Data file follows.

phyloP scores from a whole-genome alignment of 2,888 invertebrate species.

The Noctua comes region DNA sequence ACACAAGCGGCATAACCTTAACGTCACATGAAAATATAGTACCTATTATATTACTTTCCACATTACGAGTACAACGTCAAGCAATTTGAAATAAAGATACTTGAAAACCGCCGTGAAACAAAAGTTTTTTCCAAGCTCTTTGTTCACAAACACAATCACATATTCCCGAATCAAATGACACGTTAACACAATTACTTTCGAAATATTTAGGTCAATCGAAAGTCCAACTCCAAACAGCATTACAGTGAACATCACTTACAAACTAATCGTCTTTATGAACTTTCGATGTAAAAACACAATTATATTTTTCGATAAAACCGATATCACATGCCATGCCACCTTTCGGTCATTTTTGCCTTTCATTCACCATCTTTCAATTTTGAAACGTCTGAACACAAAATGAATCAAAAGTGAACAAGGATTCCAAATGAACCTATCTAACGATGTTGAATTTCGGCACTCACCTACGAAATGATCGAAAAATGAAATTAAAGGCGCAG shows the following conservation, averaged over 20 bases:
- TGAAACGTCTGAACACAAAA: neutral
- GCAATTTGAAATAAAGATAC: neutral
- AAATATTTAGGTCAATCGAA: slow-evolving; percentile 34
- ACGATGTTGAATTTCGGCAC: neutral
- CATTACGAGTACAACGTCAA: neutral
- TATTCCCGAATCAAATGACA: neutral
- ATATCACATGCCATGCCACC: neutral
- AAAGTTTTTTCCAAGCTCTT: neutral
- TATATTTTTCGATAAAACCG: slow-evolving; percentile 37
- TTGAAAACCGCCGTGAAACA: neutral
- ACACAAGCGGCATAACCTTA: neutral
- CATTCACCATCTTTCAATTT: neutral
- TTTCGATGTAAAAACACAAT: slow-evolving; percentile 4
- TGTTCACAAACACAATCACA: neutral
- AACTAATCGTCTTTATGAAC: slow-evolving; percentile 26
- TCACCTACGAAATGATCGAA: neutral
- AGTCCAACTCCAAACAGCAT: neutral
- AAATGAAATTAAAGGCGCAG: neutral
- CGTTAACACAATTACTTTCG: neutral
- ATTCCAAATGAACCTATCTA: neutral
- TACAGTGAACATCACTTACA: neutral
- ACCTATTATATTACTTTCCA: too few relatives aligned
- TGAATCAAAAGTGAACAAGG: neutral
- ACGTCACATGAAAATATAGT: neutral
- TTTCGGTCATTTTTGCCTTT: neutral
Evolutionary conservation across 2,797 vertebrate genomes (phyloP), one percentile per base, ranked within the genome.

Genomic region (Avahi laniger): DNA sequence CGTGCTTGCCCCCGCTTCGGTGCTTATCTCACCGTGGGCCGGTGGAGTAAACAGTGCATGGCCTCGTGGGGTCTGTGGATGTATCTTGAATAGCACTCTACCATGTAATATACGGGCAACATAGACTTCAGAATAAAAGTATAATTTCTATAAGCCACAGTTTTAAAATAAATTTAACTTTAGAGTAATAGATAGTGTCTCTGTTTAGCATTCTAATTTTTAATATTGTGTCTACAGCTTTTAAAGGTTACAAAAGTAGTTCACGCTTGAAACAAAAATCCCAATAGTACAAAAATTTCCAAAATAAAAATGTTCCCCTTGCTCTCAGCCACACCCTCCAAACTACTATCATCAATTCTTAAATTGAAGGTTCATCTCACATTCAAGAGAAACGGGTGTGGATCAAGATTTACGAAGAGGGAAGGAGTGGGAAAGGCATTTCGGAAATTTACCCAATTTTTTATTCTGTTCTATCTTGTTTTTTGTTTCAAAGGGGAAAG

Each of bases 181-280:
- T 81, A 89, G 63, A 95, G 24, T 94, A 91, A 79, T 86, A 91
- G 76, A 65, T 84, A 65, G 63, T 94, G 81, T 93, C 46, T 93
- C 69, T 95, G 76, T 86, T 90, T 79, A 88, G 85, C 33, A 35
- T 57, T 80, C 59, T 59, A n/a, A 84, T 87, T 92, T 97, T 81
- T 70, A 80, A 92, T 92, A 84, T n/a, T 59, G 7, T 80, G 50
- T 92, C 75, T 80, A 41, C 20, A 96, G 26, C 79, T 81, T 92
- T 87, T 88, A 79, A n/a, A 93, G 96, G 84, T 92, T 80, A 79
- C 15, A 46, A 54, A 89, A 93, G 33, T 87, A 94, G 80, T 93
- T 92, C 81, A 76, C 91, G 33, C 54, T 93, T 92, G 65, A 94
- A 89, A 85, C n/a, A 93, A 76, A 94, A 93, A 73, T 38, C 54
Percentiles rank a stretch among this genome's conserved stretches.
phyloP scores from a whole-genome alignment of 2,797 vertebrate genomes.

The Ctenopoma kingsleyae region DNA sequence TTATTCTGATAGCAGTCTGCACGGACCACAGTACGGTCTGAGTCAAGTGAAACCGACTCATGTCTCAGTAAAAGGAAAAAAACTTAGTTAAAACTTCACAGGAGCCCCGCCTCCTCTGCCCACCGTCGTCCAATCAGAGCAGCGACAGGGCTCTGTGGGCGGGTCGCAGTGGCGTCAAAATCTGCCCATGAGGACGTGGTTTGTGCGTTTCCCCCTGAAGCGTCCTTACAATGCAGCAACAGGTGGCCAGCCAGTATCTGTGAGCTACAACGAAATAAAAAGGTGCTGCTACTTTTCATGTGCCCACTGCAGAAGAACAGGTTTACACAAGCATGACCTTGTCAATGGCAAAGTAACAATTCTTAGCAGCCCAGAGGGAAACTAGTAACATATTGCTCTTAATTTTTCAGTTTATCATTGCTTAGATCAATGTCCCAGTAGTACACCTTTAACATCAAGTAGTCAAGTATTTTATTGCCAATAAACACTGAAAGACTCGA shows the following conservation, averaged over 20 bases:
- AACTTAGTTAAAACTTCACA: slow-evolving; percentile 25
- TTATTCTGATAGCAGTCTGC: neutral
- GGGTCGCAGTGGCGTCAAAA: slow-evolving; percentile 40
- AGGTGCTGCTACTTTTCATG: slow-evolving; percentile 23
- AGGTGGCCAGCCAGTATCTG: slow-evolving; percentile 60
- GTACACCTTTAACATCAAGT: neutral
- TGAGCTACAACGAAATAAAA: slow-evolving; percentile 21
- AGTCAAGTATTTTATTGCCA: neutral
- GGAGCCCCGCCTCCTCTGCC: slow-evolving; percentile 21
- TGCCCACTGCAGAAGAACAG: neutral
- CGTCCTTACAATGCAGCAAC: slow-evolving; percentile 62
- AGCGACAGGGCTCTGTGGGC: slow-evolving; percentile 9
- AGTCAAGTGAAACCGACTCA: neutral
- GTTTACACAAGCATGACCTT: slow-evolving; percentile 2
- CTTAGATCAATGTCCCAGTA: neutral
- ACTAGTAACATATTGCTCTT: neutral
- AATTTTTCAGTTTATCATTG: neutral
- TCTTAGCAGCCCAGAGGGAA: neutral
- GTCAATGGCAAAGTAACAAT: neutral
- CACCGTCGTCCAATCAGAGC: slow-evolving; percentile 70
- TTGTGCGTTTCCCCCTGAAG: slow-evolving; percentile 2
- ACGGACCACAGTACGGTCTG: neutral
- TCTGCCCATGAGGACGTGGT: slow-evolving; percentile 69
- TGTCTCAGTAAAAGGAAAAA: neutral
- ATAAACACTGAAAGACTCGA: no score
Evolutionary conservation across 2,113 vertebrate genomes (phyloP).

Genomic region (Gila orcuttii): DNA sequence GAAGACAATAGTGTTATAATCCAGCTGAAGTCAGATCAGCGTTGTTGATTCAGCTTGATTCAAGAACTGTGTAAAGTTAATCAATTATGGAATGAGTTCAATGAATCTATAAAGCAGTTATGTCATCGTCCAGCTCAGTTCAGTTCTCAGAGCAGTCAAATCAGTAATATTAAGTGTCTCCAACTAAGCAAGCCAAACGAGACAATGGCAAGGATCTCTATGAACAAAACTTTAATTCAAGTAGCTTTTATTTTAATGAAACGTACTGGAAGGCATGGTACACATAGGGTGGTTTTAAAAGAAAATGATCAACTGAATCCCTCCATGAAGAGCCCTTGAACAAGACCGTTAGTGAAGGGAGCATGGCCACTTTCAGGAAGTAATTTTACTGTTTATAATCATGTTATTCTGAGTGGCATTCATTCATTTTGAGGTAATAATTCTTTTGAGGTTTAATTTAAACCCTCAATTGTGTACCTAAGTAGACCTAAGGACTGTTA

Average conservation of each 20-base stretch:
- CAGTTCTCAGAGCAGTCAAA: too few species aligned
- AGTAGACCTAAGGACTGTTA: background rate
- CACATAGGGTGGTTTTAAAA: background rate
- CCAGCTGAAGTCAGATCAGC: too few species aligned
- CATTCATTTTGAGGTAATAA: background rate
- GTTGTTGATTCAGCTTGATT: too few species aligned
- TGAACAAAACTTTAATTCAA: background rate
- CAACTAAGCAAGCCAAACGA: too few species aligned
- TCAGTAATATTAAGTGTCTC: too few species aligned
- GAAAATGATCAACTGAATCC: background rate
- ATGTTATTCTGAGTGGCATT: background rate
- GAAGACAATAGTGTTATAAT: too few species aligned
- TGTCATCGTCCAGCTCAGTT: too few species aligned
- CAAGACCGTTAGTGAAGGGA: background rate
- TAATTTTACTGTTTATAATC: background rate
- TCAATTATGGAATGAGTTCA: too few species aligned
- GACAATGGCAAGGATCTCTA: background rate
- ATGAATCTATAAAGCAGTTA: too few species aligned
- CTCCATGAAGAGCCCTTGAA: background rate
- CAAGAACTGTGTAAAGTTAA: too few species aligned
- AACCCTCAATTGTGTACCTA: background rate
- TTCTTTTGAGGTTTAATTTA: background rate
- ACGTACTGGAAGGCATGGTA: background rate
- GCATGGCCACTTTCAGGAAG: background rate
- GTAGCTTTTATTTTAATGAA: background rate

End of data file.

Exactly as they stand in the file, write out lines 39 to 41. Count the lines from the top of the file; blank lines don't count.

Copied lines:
- T 92, C 81, A 76, C 91, G 33, C 54, T 93, T 92, G 65, A 94
- A 89, A 85, C n/a, A 93, A 76, A 94, A 93, A 73, T 38, C 54
Percentiles rank a stretch among this genome's conserved stretches.